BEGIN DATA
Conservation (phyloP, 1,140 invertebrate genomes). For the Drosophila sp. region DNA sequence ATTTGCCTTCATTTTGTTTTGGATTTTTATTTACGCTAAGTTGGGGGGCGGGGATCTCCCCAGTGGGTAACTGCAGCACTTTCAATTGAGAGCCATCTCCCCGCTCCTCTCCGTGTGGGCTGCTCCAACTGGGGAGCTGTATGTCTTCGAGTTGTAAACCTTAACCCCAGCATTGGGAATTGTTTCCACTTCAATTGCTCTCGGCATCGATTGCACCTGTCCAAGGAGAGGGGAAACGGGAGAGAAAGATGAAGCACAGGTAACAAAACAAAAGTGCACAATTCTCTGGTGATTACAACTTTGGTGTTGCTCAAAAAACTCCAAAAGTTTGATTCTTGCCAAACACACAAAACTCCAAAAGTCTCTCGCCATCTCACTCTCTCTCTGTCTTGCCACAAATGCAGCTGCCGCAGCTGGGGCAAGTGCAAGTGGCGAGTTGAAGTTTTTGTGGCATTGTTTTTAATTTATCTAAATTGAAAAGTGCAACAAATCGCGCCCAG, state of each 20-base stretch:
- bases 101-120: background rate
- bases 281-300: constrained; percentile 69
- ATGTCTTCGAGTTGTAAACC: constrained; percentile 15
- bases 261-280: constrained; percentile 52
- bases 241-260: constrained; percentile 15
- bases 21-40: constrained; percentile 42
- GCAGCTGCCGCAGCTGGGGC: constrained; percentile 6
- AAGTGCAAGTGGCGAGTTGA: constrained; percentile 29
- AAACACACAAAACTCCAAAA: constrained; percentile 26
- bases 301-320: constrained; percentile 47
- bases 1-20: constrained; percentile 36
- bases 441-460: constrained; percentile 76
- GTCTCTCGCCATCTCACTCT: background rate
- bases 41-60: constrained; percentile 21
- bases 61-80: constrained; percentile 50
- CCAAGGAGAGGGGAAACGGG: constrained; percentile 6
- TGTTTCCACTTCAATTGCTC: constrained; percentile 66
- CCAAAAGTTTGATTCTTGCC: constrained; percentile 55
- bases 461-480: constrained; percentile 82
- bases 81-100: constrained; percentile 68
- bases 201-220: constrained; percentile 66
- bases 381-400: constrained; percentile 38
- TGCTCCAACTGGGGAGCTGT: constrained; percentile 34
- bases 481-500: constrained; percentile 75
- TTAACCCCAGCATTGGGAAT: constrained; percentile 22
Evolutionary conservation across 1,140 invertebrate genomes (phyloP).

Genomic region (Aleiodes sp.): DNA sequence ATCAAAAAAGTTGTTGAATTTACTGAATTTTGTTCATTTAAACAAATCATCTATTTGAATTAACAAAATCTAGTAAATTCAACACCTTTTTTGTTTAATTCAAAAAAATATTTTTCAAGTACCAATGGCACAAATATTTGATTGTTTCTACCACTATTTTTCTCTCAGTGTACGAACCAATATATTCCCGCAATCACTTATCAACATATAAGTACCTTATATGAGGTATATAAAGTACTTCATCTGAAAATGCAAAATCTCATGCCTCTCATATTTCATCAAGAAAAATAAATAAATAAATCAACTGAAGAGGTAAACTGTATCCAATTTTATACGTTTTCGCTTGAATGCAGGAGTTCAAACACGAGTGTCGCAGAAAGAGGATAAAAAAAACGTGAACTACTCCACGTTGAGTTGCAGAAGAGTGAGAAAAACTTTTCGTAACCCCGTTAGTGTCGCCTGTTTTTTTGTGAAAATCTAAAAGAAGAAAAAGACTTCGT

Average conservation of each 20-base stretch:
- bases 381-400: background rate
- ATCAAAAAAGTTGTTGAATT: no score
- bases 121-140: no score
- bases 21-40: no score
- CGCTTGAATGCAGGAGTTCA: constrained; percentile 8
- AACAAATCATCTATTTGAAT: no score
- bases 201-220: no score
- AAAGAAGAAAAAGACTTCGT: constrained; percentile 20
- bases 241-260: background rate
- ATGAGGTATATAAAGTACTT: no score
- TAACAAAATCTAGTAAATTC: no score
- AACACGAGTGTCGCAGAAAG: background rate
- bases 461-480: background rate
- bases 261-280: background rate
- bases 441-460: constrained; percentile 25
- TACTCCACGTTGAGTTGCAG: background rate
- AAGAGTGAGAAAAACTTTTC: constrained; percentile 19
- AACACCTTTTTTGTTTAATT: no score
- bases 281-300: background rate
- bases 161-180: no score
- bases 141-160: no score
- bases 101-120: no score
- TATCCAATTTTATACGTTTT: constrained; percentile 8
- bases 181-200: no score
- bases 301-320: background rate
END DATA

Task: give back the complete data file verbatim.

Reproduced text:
Conservation (phyloP, 1,140 invertebrate genomes). For the Drosophila sp. region DNA sequence ATTTGCCTTCATTTTGTTTTGGATTTTTATTTACGCTAAGTTGGGGGGCGGGGATCTCCCCAGTGGGTAACTGCAGCACTTTCAATTGAGAGCCATCTCCCCGCTCCTCTCCGTGTGGGCTGCTCCAACTGGGGAGCTGTATGTCTTCGAGTTGTAAACCTTAACCCCAGCATTGGGAATTGTTTCCACTTCAATTGCTCTCGGCATCGATTGCACCTGTCCAAGGAGAGGGGAAACGGGAGAGAAAGATGAAGCACAGGTAACAAAACAAAAGTGCACAATTCTCTGGTGATTACAACTTTGGTGTTGCTCAAAAAACTCCAAAAGTTTGATTCTTGCCAAACACACAAAACTCCAAAAGTCTCTCGCCATCTCACTCTCTCTCTGTCTTGCCACAAATGCAGCTGCCGCAGCTGGGGCAAGTGCAAGTGGCGAGTTGAAGTTTTTGTGGCATTGTTTTTAATTTATCTAAATTGAAAAGTGCAACAAATCGCGCCCAG, state of each 20-base stretch:
- bases 101-120: background rate
- bases 281-300: constrained; percentile 69
- ATGTCTTCGAGTTGTAAACC: constrained; percentile 15
- bases 261-280: constrained; percentile 52
- bases 241-260: constrained; percentile 15
- bases 21-40: constrained; percentile 42
- GCAGCTGCCGCAGCTGGGGC: constrained; percentile 6
- AAGTGCAAGTGGCGAGTTGA: constrained; percentile 29
- AAACACACAAAACTCCAAAA: constrained; percentile 26
- bases 301-320: constrained; percentile 47
- bases 1-20: constrained; percentile 36
- bases 441-460: constrained; percentile 76
- GTCTCTCGCCATCTCACTCT: background rate
- bases 41-60: constrained; percentile 21
- bases 61-80: constrained; percentile 50
- CCAAGGAGAGGGGAAACGGG: constrained; percentile 6
- TGTTTCCACTTCAATTGCTC: constrained; percentile 66
- CCAAAAGTTTGATTCTTGCC: constrained; percentile 55
- bases 461-480: constrained; percentile 82
- bases 81-100: constrained; percentile 68
- bases 201-220: constrained; percentile 66
- bases 381-400: constrained; percentile 38
- TGCTCCAACTGGGGAGCTGT: constrained; percentile 34
- bases 481-500: constrained; percentile 75
- TTAACCCCAGCATTGGGAAT: constrained; percentile 22
Evolutionary conservation across 1,140 invertebrate genomes (phyloP).

Genomic region (Aleiodes sp.): DNA sequence ATCAAAAAAGTTGTTGAATTTACTGAATTTTGTTCATTTAAACAAATCATCTATTTGAATTAACAAAATCTAGTAAATTCAACACCTTTTTTGTTTAATTCAAAAAAATATTTTTCAAGTACCAATGGCACAAATATTTGATTGTTTCTACCACTATTTTTCTCTCAGTGTACGAACCAATATATTCCCGCAATCACTTATCAACATATAAGTACCTTATATGAGGTATATAAAGTACTTCATCTGAAAATGCAAAATCTCATGCCTCTCATATTTCATCAAGAAAAATAAATAAATAAATCAACTGAAGAGGTAAACTGTATCCAATTTTATACGTTTTCGCTTGAATGCAGGAGTTCAAACACGAGTGTCGCAGAAAGAGGATAAAAAAAACGTGAACTACTCCACGTTGAGTTGCAGAAGAGTGAGAAAAACTTTTCGTAACCCCGTTAGTGTCGCCTGTTTTTTTGTGAAAATCTAAAAGAAGAAAAAGACTTCGT

Average conservation of each 20-base stretch:
- bases 381-400: background rate
- ATCAAAAAAGTTGTTGAATT: no score
- bases 121-140: no score
- bases 21-40: no score
- CGCTTGAATGCAGGAGTTCA: constrained; percentile 8
- AACAAATCATCTATTTGAAT: no score
- bases 201-220: no score
- AAAGAAGAAAAAGACTTCGT: constrained; percentile 20
- bases 241-260: background rate
- ATGAGGTATATAAAGTACTT: no score
- TAACAAAATCTAGTAAATTC: no score
- AACACGAGTGTCGCAGAAAG: background rate
- bases 461-480: background rate
- bases 261-280: background rate
- bases 441-460: constrained; percentile 25
- TACTCCACGTTGAGTTGCAG: background rate
- AAGAGTGAGAAAAACTTTTC: constrained; percentile 19
- AACACCTTTTTTGTTTAATT: no score
- bases 281-300: background rate
- bases 161-180: no score
- bases 141-160: no score
- bases 101-120: no score
- TATCCAATTTTATACGTTTT: constrained; percentile 8
- bases 181-200: no score
- bases 301-320: background rate